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Should I Buy This Diamond..help


jtesq2009
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Hi,

Has the seller made you aware of the differnces between EGL and GIA reports?

There's really a big difference.

 

THe diamond looks a bit deep, going only by the measurements.

 

 

He has... i am after a good deal... i feel that GIA stones are actually overpriced... attached are some pictures 10X magnification that the seller sent me... As for this diamond being a bit deep... Still it fit in the AGS 2 parameters, HRD, GIA facetware very good, EGL ideal, ect....

post-115635-1212431453_thumb.jpg

post-115635-1212431470_thumb.jpg

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Hi Josh,

 

It may indeed be lovely but I'm a little confused at some of your comments. You don't have enough information here for either AGS cut grading or GIA facetware so where did you get this info? What does HRD have to do with it?

 

Regarding the deal. Far be it from me to question the grading on a stone that I haven't seen but I would point out that you are putting a high level of confidence in the lab here. A single grade variation in either clarity or color on a stone like this would result in more than a $1000 difference in the price. As you point out, GIA branding sells at a premium and GIA would charge a mere $100 to grade this stone (plus shipping) and do it in about 2 weeks. IF it had GIA paperwork that agreed with your facts, they could get thousands more for it so why would a thinking jeweler choose EGLUSA for this particular stone?

 

Neil

Edited by denverappraiser
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I would say no based on the depth percentage, diameter of the diamond and based on your photos. The stone doesn't look like an F color to me or an SI1 based on your photos. If you just want to purchase EGL papers, there are some out there with better proportions in that same price range. But again, don't expect a real SI1 F from an EGL paper. That is why they cost less. The grades are not on par with GIA and AGS.

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GIA graded diamonds "overpriced"???

 

Are you looking to by a quality diamond or bottom fishing?

 

You may be paying less in dollar terms for EGL paper but you're getting less diamond. EGL color/clarity grades can be off by 1-2 grades, meaning you are actually paying more money for less diamond.

 

Stick with GIA or AGS lab grading reports.

Edited by barry
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Hi,

Has the seller made you aware of the differnces between EGL and GIA reports?

There's really a big difference.

 

THe diamond looks a bit deep, going only by the measurements.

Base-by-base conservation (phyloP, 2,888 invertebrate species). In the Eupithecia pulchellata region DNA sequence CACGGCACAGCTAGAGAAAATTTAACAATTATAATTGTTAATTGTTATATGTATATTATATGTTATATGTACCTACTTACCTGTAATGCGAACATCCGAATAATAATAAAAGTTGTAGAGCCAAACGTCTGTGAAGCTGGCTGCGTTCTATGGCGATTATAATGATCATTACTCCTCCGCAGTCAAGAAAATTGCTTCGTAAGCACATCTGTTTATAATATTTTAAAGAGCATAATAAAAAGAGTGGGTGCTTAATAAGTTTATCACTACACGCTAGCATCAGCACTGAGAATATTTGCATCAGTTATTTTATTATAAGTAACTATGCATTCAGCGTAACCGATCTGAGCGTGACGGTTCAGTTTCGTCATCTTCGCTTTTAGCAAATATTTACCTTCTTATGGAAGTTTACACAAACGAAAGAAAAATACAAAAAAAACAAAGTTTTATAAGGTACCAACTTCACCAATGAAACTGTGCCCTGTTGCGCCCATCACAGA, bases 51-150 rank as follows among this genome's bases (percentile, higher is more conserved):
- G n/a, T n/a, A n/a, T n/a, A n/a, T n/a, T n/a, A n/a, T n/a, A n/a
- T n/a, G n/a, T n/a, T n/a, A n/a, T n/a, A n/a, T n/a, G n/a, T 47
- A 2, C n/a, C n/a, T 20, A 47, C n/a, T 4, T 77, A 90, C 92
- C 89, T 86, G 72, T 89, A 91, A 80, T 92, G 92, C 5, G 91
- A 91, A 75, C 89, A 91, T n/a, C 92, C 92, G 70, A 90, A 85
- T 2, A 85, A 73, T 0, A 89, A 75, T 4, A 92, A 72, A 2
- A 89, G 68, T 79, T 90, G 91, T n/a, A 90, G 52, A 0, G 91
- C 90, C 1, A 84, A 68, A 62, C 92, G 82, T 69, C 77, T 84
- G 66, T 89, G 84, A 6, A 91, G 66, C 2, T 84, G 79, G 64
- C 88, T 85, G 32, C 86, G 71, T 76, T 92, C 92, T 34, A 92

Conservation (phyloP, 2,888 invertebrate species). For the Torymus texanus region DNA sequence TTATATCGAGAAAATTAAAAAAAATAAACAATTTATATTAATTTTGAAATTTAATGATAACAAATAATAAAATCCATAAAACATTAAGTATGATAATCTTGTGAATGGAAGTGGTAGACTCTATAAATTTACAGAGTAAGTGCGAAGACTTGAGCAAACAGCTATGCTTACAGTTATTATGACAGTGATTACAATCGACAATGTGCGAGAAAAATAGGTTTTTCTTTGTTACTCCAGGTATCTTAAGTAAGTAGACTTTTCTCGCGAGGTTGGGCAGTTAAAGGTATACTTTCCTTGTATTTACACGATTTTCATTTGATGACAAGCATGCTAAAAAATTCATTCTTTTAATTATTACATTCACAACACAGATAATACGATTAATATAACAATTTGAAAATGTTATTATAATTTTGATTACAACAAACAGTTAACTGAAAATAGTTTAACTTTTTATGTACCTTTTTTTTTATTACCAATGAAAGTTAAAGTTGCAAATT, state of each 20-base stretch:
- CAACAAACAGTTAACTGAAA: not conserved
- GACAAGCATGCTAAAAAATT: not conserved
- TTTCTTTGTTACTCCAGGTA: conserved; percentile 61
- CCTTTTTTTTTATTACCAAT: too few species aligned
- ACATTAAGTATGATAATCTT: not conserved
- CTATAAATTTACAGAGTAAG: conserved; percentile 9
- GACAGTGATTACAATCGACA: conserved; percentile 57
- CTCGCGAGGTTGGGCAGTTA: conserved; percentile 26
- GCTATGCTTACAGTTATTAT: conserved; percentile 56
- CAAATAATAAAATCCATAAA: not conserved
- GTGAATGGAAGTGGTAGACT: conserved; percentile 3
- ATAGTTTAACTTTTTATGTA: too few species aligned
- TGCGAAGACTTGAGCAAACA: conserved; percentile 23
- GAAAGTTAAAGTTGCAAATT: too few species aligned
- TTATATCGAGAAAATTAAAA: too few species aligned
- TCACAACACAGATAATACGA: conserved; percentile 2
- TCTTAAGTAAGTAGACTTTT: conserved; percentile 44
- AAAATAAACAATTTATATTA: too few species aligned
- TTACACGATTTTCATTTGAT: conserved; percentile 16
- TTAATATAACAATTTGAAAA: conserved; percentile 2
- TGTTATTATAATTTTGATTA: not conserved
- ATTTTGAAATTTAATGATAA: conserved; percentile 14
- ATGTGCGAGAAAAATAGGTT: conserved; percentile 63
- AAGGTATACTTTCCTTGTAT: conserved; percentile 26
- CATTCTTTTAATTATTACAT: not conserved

He has... i am after a good deal... i feel that GIA stones are actually overpriced...

 

 

I think what we have here is a seller using misinformation to attempt to sell a diamond- which highlights the danger of the substandard GIA report.

For example:

Seller one is offering a diamond graded G/VS1 by a non GIA lab for $5000

Seller two is offering a diamond graded H/SI1 by GIA for $5500

 

Ostensibly, seller two is "overpriced"- which is what jtesq2009 is implying.

 

BUT- what if seller one's diamond is actually a badly cut H/SI1 ( if GIA had graded it) which would be a very difficult sale to a buyer looking for quality. Seller number one's diamond might have a real market value of $4500 AND might be a very tough sale at that. If and when the buyer decided to sell the diamond, thge value of the GIA report would become far more clear.

Meanwhile, seller two's diamond is a desirable diamond with a market value of $5500.

 

If seller number one can find a sucker, he's going to have more profit than seller number 2!

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Hi,

Has the seller made you aware of the differnces between EGL and GIA reports?

There's really a big difference.

 

THe diamond looks a bit deep, going only by the measurements.

 

 

He has... i am after a good deal... i feel that GIA stones are actually overpriced...

 

 

I think what we have here is a seller using misinformation to attempt to sell a diamond- which highlights the danger of the substandard GIA report.

For example:

Seller one is offering a diamond graded G/VS1 by a non GIA lab for $5000

Seller two is offering a diamond graded H/SI1 by GIA for $5500

 

Ostensibly, seller two is "overpriced"- which is what jtesq2009 is implying.

 

BUT- what if seller one's diamond is actually a badly cut H/SI1 ( if GIA had graded it) which would be a very difficult sale to a buyer looking for quality. Seller number one's diamond might have a real market value of $4500 AND might be a very tough sale at that. If and when the buyer decided to sell the diamond, thge value of the GIA report would become far more clear.

Meanwhile, seller two's diamond is a desirable diamond with a market value of $5500.

 

If seller number one can find a sucker, he's going to have more profit than seller number 2!

 

Precisely my experience. Once you have a range of diamonds that you are sure have excellent cut/symmetry (as certified by AGS or GIA), then find a size/color/clarity that fit your budget. Internet search tools will allow you to set a multitude of parameters in your search. The key is knowing what to ask. If you are uncertain and don't want to invest the time learning, GIA excellent and AGS ideal diamonds are a reliable place to start.

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